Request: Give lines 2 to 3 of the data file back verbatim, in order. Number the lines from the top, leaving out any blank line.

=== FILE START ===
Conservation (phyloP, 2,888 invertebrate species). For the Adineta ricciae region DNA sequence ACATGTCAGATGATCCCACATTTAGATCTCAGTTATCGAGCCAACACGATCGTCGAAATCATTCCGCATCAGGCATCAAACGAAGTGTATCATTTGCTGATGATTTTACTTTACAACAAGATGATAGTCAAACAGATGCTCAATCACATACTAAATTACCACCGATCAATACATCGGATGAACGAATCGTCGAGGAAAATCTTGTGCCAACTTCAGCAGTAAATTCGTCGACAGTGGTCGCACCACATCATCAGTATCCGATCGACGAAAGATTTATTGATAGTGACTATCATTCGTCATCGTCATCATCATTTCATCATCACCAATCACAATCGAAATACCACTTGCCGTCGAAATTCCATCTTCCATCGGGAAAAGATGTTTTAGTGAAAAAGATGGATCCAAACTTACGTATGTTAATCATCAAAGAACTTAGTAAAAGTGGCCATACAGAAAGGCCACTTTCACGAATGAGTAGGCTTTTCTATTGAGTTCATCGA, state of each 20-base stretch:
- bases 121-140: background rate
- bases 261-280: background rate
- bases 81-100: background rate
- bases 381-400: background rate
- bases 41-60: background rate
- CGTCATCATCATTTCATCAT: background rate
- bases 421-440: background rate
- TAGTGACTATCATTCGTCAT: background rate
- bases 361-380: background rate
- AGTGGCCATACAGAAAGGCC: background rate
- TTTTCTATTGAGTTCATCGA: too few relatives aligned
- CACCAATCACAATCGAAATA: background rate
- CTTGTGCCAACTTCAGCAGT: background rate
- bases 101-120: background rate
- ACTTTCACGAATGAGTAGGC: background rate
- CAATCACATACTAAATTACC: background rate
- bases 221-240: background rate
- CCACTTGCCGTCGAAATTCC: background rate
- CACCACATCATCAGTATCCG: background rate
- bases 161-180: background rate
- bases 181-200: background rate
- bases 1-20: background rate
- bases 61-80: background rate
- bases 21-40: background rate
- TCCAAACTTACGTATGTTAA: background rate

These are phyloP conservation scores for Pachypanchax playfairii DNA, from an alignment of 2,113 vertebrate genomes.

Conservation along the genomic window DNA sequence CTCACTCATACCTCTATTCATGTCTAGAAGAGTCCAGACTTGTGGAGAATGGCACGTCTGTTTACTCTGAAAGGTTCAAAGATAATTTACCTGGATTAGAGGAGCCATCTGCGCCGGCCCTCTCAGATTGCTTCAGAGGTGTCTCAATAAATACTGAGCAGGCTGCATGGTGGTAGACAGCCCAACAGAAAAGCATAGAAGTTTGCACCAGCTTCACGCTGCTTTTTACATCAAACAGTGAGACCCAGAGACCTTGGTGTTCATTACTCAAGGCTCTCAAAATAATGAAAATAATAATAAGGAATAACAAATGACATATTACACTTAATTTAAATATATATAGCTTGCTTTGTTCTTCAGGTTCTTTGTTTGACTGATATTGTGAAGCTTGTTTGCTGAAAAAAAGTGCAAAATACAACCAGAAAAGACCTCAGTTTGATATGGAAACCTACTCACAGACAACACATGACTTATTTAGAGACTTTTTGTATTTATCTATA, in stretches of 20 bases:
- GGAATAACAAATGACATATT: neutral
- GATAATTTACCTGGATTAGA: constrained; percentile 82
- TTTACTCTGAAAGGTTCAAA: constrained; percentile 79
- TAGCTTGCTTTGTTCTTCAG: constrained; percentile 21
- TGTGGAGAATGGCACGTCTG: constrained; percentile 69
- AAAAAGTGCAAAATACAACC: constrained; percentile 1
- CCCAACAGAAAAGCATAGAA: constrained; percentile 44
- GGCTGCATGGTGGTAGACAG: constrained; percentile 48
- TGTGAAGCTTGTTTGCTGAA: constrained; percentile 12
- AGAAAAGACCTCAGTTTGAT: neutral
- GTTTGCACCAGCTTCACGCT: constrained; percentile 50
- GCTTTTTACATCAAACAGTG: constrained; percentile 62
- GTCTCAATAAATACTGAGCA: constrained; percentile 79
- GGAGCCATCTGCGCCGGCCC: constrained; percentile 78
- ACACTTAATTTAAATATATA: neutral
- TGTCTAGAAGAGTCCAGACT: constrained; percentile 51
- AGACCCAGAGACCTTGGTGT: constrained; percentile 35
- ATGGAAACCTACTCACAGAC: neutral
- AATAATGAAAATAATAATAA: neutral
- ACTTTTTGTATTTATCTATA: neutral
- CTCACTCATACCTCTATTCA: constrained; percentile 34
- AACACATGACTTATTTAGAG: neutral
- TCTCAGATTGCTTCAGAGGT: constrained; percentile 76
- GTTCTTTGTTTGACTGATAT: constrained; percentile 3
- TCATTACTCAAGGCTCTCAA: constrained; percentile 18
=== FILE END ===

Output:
- bases 121-140: background rate
- bases 261-280: background rate